For students who plan on wasting away spring break lying on their couch at home, Emerson’s Alternative Spring Break (ASB) offers another option. The volunteer organization is bolstering its trip offerings this year by giving students the option to give aid in four different locations.
To help offset the cost of the service trips for students, ASB is currently working with various local businesses to host fundraisers.
The restaurant UNO Chicago Grill will be hosting an event on Feb. 17. Fliers for the fundraiser can be found in the Walker building or printed online. Between the hours of 12:00 p.m. to 11:00 p.m., UNO will donate up to 20 percent of the customers’ checks to raise money for the ASB program, if they provide the leaflets before paying.
Roffi Salon and Spa has been helping the program raise money since October 2011 by donating 20 percent of the proceeds from all hair services given to Emerson students, faculty, and staff over a six month period.
Hairstylist J Despres at Roffi Salon and Spa said the salon became interested in ASB when Emerson graduate Paige Trubatch came into the salon asking for donations to support the program.
“Michael, my boss, said it would be a great way to get some new faces into the salon,” Despres said. “Paige came in and started everything, and we’ve been going strong for three years.”
In its first year, Despres said the salon donated the cost of each haircut towards funding for the program for anyone who mentioned ASB for a week, raising around $700 to $800.
This time, they extended the donation period from October into spring break.
Despres said she’s hopeful the salon will raise a lot of money for the program.
“We try to top our numbers every year,” Depres said. “So hopefully we’ll have even more money to donate to them this time.”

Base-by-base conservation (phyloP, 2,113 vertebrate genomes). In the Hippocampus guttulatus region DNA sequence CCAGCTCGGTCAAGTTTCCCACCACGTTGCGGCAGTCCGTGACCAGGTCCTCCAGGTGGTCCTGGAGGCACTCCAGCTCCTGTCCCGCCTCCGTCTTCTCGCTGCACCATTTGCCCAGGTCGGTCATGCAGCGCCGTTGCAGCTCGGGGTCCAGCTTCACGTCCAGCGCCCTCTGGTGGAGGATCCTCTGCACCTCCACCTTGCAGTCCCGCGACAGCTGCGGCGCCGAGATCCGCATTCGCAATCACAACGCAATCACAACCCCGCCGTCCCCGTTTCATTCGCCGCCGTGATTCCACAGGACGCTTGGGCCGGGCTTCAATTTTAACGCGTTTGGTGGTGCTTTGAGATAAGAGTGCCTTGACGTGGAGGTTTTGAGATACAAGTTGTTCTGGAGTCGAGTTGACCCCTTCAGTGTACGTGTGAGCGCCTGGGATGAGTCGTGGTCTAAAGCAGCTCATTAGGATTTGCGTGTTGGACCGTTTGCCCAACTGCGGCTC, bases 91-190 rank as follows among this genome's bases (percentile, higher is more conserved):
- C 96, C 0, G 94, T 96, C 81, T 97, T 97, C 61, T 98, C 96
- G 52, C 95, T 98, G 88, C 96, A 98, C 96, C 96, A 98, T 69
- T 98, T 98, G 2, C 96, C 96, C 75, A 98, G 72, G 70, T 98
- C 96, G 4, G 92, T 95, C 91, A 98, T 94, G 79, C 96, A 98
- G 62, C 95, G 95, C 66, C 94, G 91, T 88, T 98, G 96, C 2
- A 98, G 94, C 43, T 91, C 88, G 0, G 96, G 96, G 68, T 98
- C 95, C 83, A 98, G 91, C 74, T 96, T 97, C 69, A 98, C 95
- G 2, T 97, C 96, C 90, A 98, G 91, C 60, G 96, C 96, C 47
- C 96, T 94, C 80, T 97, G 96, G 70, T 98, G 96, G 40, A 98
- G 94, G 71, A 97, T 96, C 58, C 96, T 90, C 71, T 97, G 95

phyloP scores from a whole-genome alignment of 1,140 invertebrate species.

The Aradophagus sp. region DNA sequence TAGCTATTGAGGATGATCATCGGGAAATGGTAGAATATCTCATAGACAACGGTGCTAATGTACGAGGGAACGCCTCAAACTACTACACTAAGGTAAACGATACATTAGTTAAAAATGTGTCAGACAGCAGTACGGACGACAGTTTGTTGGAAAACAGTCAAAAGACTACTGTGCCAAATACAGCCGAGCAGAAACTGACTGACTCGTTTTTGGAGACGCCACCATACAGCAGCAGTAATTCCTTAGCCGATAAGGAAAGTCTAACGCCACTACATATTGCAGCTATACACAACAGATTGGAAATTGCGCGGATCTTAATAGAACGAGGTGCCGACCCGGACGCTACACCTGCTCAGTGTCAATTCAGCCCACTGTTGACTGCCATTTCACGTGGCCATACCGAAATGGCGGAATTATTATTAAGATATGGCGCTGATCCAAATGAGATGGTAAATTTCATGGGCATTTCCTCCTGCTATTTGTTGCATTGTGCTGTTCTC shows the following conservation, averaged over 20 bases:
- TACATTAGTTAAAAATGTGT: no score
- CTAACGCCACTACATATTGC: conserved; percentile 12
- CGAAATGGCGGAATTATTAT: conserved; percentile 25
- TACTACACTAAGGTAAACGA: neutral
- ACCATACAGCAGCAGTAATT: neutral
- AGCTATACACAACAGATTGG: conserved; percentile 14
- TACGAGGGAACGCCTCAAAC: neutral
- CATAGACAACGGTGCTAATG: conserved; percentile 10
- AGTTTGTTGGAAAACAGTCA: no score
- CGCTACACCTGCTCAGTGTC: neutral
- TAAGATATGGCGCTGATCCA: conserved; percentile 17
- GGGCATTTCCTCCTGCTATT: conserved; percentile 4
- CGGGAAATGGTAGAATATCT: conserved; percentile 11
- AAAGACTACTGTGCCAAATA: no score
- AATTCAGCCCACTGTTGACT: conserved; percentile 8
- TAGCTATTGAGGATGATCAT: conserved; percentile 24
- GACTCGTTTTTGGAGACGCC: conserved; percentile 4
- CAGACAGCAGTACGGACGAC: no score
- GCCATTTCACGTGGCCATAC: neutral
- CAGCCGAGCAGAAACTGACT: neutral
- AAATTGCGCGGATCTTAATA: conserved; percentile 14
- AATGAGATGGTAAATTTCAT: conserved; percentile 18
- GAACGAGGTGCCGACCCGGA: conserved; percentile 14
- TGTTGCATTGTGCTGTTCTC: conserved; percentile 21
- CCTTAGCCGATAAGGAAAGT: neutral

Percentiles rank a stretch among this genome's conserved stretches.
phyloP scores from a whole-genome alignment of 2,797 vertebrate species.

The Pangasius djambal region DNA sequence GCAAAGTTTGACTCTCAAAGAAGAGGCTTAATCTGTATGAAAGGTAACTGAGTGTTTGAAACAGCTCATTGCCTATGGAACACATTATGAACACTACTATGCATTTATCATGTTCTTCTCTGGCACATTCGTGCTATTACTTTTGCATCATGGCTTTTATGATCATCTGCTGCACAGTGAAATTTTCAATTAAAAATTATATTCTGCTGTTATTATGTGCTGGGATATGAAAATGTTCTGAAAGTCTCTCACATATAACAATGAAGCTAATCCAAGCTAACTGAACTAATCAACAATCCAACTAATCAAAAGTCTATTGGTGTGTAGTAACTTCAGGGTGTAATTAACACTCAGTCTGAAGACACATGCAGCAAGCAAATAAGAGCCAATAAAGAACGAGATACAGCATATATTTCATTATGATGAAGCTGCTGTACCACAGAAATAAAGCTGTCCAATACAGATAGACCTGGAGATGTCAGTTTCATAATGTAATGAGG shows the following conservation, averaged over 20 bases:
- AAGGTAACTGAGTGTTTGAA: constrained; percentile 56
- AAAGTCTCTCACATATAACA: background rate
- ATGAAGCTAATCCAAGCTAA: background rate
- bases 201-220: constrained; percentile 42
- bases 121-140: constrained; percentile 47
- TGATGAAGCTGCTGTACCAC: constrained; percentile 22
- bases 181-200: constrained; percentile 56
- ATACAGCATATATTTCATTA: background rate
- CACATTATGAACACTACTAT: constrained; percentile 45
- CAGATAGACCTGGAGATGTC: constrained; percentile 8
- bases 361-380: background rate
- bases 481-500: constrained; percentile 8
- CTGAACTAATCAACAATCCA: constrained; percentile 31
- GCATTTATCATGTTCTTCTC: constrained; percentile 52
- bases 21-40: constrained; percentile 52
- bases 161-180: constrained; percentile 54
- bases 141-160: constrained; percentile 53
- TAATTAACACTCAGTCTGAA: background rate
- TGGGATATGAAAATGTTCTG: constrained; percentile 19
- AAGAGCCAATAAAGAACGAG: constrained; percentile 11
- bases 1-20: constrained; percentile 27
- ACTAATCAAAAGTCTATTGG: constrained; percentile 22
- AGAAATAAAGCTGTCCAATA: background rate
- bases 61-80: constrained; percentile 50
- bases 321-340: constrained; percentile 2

Trip leader Christian Bergren-Aragon said that even after using the money allocated to the organization from the Student Government Association, each participant needs to pay $350 out of his or her own pocket.
The ASB program has been a part of Emerson since 2007, providing a weeklong service experience to its participants.
Since its first student trip in 2007 to New Orleans with Habitat for Humanity, ASB has grown in both size and opportunities for students, according to the Emerson website. The program worked with Youth Services Opportunities Project in Washington, D.C.; Hurricane Katrina relief in Waveland, Miss.; and with other organizations throughout Boston.
This year, ASB is affiliated with the Boys and Girls Clubs of Boston South Boston Clubhouse, the St. Francis house, and 826 Boston.
Bergren-Aragon, who helped to plan the ASB trip to Mississippi, said he was passionate about the cause.
“There are a lot of homeless people in Boston: We see it every day, right outside our front door, but a lot of students don’t know how to deal with it,” he said. “This trip will hopefully teach us how to help the homeless, and we can then take that knowledge and apply it back in Boston.”
Bergen-Aragon said the program works to provide students with a wide selection of trips. Each trip takes 12 students, a trip leader and two faculty advisors.
“Students are so busy during the school year with work and extracurricular activities, most don’t have the time to help out the community,” said Bergren-Aragon, a sophomore journalism major. “ASB gives them the opportunity to dedicate themselves to a community and help out, while having a great time with some fantastic people.”